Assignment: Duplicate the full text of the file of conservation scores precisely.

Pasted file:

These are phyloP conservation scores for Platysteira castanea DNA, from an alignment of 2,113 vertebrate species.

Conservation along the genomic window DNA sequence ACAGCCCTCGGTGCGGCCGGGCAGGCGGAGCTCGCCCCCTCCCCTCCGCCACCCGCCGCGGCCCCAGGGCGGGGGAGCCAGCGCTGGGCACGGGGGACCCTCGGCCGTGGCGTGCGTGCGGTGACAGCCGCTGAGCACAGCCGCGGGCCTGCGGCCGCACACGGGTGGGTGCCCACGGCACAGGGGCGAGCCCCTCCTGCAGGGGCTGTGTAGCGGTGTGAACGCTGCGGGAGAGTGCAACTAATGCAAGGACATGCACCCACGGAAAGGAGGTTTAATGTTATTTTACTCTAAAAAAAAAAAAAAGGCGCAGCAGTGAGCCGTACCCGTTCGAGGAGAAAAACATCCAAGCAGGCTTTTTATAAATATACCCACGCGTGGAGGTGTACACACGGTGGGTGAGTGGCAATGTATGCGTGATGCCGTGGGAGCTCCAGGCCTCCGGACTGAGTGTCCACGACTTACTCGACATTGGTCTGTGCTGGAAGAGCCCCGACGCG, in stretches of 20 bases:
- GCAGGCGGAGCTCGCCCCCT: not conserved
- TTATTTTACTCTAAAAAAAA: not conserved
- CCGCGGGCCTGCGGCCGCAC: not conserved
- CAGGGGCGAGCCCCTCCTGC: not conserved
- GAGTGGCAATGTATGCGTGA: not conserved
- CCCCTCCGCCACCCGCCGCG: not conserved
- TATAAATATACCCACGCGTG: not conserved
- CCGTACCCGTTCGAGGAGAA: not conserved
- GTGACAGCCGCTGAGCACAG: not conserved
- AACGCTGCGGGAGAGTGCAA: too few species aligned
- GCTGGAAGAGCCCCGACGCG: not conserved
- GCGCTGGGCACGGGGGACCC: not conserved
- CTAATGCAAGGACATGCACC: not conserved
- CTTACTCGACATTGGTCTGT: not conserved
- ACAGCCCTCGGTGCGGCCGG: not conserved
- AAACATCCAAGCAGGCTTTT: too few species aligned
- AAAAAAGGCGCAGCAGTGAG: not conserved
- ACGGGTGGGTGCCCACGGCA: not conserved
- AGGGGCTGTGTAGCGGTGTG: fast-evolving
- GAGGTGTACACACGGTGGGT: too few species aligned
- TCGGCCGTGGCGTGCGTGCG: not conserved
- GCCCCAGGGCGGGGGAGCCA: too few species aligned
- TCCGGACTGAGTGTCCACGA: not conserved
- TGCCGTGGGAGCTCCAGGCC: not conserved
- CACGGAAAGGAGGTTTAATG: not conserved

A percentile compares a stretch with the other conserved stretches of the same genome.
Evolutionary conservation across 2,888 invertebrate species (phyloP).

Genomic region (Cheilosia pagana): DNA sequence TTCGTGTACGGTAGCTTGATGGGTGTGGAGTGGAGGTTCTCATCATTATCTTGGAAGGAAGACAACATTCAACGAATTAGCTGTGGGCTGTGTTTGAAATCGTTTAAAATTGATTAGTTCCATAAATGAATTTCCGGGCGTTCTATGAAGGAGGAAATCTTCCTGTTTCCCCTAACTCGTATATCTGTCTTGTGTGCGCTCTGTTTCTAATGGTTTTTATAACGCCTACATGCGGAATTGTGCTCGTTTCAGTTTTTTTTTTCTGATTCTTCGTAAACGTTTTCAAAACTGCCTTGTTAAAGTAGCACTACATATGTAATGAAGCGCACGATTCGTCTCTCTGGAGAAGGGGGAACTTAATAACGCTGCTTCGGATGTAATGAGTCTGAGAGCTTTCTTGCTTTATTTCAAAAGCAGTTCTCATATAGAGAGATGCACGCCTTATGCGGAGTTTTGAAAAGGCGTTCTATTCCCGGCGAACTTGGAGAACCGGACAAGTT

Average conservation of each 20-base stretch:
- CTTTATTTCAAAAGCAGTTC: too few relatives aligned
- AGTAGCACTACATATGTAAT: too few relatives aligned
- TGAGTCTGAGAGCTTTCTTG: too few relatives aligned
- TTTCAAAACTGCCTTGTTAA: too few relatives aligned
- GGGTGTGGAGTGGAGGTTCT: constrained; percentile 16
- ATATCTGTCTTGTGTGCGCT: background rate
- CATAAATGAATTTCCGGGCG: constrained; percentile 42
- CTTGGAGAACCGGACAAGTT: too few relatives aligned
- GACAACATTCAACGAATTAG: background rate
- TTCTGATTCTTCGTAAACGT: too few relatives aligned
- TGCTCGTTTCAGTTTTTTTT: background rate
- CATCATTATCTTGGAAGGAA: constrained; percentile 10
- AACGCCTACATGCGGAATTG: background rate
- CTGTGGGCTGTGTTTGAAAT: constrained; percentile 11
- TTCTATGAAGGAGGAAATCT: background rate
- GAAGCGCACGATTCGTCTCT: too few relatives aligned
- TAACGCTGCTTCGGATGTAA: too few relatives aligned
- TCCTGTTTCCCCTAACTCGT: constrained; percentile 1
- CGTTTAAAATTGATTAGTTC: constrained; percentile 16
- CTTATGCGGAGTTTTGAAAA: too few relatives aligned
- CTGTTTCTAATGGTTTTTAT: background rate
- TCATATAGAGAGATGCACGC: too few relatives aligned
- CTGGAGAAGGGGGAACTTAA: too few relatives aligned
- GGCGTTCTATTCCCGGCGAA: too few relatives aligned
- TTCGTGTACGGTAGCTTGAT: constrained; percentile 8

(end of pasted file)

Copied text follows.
These are phyloP conservation scores for Platysteira castanea DNA, from an alignment of 2,113 vertebrate species.

Conservation along the genomic window DNA sequence ACAGCCCTCGGTGCGGCCGGGCAGGCGGAGCTCGCCCCCTCCCCTCCGCCACCCGCCGCGGCCCCAGGGCGGGGGAGCCAGCGCTGGGCACGGGGGACCCTCGGCCGTGGCGTGCGTGCGGTGACAGCCGCTGAGCACAGCCGCGGGCCTGCGGCCGCACACGGGTGGGTGCCCACGGCACAGGGGCGAGCCCCTCCTGCAGGGGCTGTGTAGCGGTGTGAACGCTGCGGGAGAGTGCAACTAATGCAAGGACATGCACCCACGGAAAGGAGGTTTAATGTTATTTTACTCTAAAAAAAAAAAAAAGGCGCAGCAGTGAGCCGTACCCGTTCGAGGAGAAAAACATCCAAGCAGGCTTTTTATAAATATACCCACGCGTGGAGGTGTACACACGGTGGGTGAGTGGCAATGTATGCGTGATGCCGTGGGAGCTCCAGGCCTCCGGACTGAGTGTCCACGACTTACTCGACATTGGTCTGTGCTGGAAGAGCCCCGACGCG, in stretches of 20 bases:
- GCAGGCGGAGCTCGCCCCCT: not conserved
- TTATTTTACTCTAAAAAAAA: not conserved
- CCGCGGGCCTGCGGCCGCAC: not conserved
- CAGGGGCGAGCCCCTCCTGC: not conserved
- GAGTGGCAATGTATGCGTGA: not conserved
- CCCCTCCGCCACCCGCCGCG: not conserved
- TATAAATATACCCACGCGTG: not conserved
- CCGTACCCGTTCGAGGAGAA: not conserved
- GTGACAGCCGCTGAGCACAG: not conserved
- AACGCTGCGGGAGAGTGCAA: too few species aligned
- GCTGGAAGAGCCCCGACGCG: not conserved
- GCGCTGGGCACGGGGGACCC: not conserved
- CTAATGCAAGGACATGCACC: not conserved
- CTTACTCGACATTGGTCTGT: not conserved
- ACAGCCCTCGGTGCGGCCGG: not conserved
- AAACATCCAAGCAGGCTTTT: too few species aligned
- AAAAAAGGCGCAGCAGTGAG: not conserved
- ACGGGTGGGTGCCCACGGCA: not conserved
- AGGGGCTGTGTAGCGGTGTG: fast-evolving
- GAGGTGTACACACGGTGGGT: too few species aligned
- TCGGCCGTGGCGTGCGTGCG: not conserved
- GCCCCAGGGCGGGGGAGCCA: too few species aligned
- TCCGGACTGAGTGTCCACGA: not conserved
- TGCCGTGGGAGCTCCAGGCC: not conserved
- CACGGAAAGGAGGTTTAATG: not conserved

A percentile compares a stretch with the other conserved stretches of the same genome.
Evolutionary conservation across 2,888 invertebrate species (phyloP).

Genomic region (Cheilosia pagana): DNA sequence TTCGTGTACGGTAGCTTGATGGGTGTGGAGTGGAGGTTCTCATCATTATCTTGGAAGGAAGACAACATTCAACGAATTAGCTGTGGGCTGTGTTTGAAATCGTTTAAAATTGATTAGTTCCATAAATGAATTTCCGGGCGTTCTATGAAGGAGGAAATCTTCCTGTTTCCCCTAACTCGTATATCTGTCTTGTGTGCGCTCTGTTTCTAATGGTTTTTATAACGCCTACATGCGGAATTGTGCTCGTTTCAGTTTTTTTTTTCTGATTCTTCGTAAACGTTTTCAAAACTGCCTTGTTAAAGTAGCACTACATATGTAATGAAGCGCACGATTCGTCTCTCTGGAGAAGGGGGAACTTAATAACGCTGCTTCGGATGTAATGAGTCTGAGAGCTTTCTTGCTTTATTTCAAAAGCAGTTCTCATATAGAGAGATGCACGCCTTATGCGGAGTTTTGAAAAGGCGTTCTATTCCCGGCGAACTTGGAGAACCGGACAAGTT

Average conservation of each 20-base stretch:
- CTTTATTTCAAAAGCAGTTC: too few relatives aligned
- AGTAGCACTACATATGTAAT: too few relatives aligned
- TGAGTCTGAGAGCTTTCTTG: too few relatives aligned
- TTTCAAAACTGCCTTGTTAA: too few relatives aligned
- GGGTGTGGAGTGGAGGTTCT: constrained; percentile 16
- ATATCTGTCTTGTGTGCGCT: background rate
- CATAAATGAATTTCCGGGCG: constrained; percentile 42
- CTTGGAGAACCGGACAAGTT: too few relatives aligned
- GACAACATTCAACGAATTAG: background rate
- TTCTGATTCTTCGTAAACGT: too few relatives aligned
- TGCTCGTTTCAGTTTTTTTT: background rate
- CATCATTATCTTGGAAGGAA: constrained; percentile 10
- AACGCCTACATGCGGAATTG: background rate
- CTGTGGGCTGTGTTTGAAAT: constrained; percentile 11
- TTCTATGAAGGAGGAAATCT: background rate
- GAAGCGCACGATTCGTCTCT: too few relatives aligned
- TAACGCTGCTTCGGATGTAA: too few relatives aligned
- TCCTGTTTCCCCTAACTCGT: constrained; percentile 1
- CGTTTAAAATTGATTAGTTC: constrained; percentile 16
- CTTATGCGGAGTTTTGAAAA: too few relatives aligned
- CTGTTTCTAATGGTTTTTAT: background rate
- TCATATAGAGAGATGCACGC: too few relatives aligned
- CTGGAGAAGGGGGAACTTAA: too few relatives aligned
- GGCGTTCTATTCCCGGCGAA: too few relatives aligned
- TTCGTGTACGGTAGCTTGAT: constrained; percentile 8